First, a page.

Preparing for the Bond Bubble Pop
The bond price bubble will eventually pop as rates rise, creating potential for the next crisis: a one-two punch of deposit withdrawals and negative spreads as hundreds of credit unions fall short of the earnings needed to compete on deposit rates. The cost of funding will overwhelm asset yields and punish even the strongest balance sheets due to the interconnectedness of credit unions that leads to a phenomenon we call the growth tax.
Although we believe it is premature to say the U.S. has recovered from the credit bubble, important financial trends indicate that credit unions should start planning for the inevitable end of Federal Reserve rate accommodation now, while there is still time.
For perspective, take a look at the nearby table.
With interest rates at or near record lows in recent years, credit unions have extended asset duration significantly while also experiencing core deposit shrinkage of 12% of total savings. At historic low interest rates, credit unions have extended to record duration.
The NCUA has issued a letter to credit unions identifying the areas of supervisory focus for 2013, which include liquidity and interest rate risk, and is reported to be considering expanding the number of credit unions eligible to hedge. This would be welcome news. Sandler O’Neill has been analyzing and modeling various strategies for its bank and credit union clients to help mitigate liquidity and interest rate risk, and many large credit unions would benefit from the flexibility provided by adding these hedging tools.
The vulnerability of the credit union industry to rising rates is exacerbated by inadequate backstop liquidity measures.
September 2012 NCUA call report data indicates there were 6,888 federally insured natural person credit unions. Of those, only 1,149 are members of a Federal Home Loan Bank, which, as proposed in the new liquidity regulations, is not a recognized liquidity backstop for credit unions.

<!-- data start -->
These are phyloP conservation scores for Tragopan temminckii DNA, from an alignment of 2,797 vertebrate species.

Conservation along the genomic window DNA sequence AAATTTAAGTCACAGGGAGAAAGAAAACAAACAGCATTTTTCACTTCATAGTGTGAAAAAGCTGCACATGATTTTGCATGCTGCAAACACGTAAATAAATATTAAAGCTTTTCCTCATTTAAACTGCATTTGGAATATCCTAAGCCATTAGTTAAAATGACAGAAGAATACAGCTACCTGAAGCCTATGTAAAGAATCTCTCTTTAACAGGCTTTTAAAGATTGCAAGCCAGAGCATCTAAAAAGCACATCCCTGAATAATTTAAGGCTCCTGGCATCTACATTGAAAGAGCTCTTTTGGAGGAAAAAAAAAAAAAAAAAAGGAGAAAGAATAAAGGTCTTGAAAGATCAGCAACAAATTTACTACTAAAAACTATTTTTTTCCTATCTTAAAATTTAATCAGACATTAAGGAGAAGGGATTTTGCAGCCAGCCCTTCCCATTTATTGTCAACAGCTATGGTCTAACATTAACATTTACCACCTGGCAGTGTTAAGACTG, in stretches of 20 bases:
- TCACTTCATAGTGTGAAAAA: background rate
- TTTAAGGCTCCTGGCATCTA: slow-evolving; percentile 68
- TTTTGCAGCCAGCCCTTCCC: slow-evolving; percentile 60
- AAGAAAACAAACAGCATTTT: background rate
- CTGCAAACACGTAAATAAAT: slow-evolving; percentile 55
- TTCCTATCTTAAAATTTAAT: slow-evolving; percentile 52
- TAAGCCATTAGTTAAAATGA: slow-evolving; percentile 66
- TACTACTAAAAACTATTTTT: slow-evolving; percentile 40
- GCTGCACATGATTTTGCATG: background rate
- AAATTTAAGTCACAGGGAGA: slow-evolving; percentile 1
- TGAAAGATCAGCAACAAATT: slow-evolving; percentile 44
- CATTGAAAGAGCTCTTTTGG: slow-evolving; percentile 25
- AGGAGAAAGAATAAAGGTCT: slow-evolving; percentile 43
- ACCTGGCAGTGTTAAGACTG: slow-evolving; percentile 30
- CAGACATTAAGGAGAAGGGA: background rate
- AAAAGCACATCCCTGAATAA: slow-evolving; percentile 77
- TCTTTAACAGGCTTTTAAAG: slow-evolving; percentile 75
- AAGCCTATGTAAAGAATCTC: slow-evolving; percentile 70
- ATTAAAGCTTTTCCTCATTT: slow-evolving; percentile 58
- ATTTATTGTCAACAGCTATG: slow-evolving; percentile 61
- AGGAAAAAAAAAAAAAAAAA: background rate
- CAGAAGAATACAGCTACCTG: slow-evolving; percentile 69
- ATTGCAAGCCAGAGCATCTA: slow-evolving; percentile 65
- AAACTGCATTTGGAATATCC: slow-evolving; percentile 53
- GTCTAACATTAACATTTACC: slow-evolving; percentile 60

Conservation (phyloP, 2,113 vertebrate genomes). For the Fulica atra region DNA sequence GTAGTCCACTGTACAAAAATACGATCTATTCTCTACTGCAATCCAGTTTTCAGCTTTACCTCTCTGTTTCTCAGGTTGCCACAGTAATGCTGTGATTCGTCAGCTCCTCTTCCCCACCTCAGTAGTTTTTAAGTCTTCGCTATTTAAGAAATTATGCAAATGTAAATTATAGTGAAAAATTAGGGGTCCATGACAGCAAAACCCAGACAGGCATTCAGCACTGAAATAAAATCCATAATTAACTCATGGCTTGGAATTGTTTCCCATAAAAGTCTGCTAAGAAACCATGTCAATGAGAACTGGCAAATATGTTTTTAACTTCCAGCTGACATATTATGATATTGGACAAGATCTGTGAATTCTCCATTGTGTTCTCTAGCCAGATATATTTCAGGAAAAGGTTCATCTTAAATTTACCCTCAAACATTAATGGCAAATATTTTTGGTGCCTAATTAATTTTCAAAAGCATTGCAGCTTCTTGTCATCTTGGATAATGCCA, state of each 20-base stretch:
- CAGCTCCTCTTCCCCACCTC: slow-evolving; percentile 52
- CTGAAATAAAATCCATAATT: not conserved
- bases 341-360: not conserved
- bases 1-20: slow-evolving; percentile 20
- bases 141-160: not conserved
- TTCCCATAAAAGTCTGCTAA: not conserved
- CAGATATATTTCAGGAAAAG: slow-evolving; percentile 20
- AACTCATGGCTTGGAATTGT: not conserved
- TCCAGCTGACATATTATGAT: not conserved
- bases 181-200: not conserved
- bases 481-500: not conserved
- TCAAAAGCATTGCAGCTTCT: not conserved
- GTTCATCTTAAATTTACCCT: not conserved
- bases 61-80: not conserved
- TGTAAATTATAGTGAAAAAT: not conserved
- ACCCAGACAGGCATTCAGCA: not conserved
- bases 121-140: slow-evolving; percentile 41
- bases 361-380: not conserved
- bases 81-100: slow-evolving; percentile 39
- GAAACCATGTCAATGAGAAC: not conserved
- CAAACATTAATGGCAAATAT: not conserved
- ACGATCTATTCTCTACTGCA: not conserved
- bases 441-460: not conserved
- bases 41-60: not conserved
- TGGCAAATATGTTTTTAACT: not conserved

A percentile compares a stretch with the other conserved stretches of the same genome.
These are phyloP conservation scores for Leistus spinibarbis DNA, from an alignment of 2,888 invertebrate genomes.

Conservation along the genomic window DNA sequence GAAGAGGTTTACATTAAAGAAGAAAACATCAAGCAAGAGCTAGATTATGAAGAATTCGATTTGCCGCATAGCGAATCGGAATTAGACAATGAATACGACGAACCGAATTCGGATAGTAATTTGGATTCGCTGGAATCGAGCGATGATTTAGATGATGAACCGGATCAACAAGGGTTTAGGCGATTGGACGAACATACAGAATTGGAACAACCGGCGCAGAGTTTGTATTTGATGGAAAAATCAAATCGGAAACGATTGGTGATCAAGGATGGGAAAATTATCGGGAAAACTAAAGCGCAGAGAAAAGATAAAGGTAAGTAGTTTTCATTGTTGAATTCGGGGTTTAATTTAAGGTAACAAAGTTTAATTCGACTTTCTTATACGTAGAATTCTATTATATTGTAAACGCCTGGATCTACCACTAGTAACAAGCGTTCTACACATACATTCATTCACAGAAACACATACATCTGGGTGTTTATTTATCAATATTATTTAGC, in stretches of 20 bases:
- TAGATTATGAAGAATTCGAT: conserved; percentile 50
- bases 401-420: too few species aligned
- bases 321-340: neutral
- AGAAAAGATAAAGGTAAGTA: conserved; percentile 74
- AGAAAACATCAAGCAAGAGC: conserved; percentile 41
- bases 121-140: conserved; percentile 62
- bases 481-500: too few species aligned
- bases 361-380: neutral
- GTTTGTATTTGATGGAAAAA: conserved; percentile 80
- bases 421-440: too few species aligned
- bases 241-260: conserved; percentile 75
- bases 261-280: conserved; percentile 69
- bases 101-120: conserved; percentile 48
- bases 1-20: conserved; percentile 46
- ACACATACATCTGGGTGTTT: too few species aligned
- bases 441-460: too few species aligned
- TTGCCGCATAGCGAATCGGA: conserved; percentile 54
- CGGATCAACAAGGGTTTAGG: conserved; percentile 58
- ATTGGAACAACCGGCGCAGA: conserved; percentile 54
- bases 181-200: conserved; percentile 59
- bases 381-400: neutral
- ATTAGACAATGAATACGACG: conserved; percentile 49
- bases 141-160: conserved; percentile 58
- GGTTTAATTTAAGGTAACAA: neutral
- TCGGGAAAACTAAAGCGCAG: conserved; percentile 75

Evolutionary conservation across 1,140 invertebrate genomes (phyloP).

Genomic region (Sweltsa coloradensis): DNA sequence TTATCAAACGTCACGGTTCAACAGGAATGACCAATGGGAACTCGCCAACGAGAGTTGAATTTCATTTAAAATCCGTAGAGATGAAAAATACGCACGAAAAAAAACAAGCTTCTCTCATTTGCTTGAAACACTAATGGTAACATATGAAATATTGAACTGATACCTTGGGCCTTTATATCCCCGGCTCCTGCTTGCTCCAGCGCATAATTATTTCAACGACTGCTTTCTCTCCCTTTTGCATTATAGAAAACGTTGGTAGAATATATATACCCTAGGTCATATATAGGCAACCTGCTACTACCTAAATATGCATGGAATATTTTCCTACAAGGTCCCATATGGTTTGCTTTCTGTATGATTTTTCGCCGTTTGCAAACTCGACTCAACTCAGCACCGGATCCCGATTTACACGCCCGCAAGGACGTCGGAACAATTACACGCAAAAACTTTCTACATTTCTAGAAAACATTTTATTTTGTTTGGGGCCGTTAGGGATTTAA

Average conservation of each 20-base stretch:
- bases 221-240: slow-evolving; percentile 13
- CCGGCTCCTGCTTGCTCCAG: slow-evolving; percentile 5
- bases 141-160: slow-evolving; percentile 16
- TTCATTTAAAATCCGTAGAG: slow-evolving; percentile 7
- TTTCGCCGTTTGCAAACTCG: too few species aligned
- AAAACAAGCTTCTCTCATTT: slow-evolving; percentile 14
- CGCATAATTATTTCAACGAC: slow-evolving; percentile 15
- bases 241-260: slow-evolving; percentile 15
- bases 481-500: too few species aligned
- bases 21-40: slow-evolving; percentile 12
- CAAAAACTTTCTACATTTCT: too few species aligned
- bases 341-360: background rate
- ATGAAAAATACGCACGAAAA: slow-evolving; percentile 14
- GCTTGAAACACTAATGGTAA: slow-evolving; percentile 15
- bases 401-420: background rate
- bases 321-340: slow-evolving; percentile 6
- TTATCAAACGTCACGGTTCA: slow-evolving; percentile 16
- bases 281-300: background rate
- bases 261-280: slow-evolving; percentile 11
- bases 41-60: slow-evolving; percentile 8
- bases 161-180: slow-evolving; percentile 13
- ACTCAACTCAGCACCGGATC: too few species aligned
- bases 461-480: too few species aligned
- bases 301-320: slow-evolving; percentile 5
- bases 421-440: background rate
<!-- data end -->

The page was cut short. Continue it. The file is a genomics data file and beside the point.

What counts for liquidity backstop is access to the Federal Reserve discount window and ownership of Central Liquidity Facility stock (used as collateral for borrowing from the CLF). Using the most recent data available from the NCUA’s website, 380 credit unions (43% of industry assets) have access to the Fed window and 95 own CLF stock. We don’t know how many of the credit unions with FHLB membership also have access to the window and own CLF stock, but there is plenty of overlap, based on our discussions with large credit unions. Thus, thousands of CUs appear unprepared for the bond bubble to burst.
Credit unions that are healthy and prepared for the bond bubble collapse will still be adversely affected by others’ vulnerabilities. In a rising rate environment, thousands of credit unions will likely need to encourage disintermediation to occur on a large scale because they will lack the earnings to meet the higher deposit rate requirements of their members.
Over the last few years, between 26% and 47% of all credit unions have not generated a positive ROA, and without fee income, the industry in the aggregate has a negative ROA. When this shrinkage occurs, healthy and growing credit unions will shoulder a larger share of the industry’s assessments for the bailout of natural person and corporate credit unions.
We have called this phenomenon a growth tax in previous discussions regarding the huge swath of credit unions that aren’t growing and passing on part of their assessment responsibility to healthy credit unions. The growth tax is poised to accelerate when the bond bubble bursts. Healthy credit unions considering capital outlays and special dividends should keep the growth tax in mind as well as the potential for higher capital requirements in sympathy with the Basel III accord and the Dodd-Frank Act.
Credit unions should apply for access to the Fed window immediately and consider FHLB membership as well.
Using the precedent in the NCUA’s 2012 proposal for liquidity requirements that considers Basel III liquidity measures for credit unions with assets greater than $500 million, perhaps the larger credit unions should seek formal training on hedging techniques from advisers experienced in the business, particularly if the NCUA allows more credit unions to hedge interest rate risk.
Some credit unions are already adjusting their balance sheets. Selling longer duration assets is an income forfeit now but should be explored and perhaps implemented if interest rate risk analysis projects problems as rates rise or when harvesting gains makes sense. Perhaps all new mortgage originations should be conforming and sold off. Deleveraging strategies should also be considered where high-cost borrowings exist on the balance sheet.
Consider reducing reliance on callable agency securities in the investment portfolio, especially with final maturities greater than three years.
Meet with an outside adviser or two to analyze and model various tactics and investment strategies that could reduce erosion of margin, liquidity and capital. Getting one or two opinions is not a bad idea given that we are experiencing such an extended period of record-low rates.
Although many credit unions are flush with cash now, history suggests that won’t last. How cash is deployed today will be a determining factor in how, or if, an institution weathers the bursting of the great bond bubble.
Peter F. Duffy is managing director with Sandler O’Neill & Partners LP.
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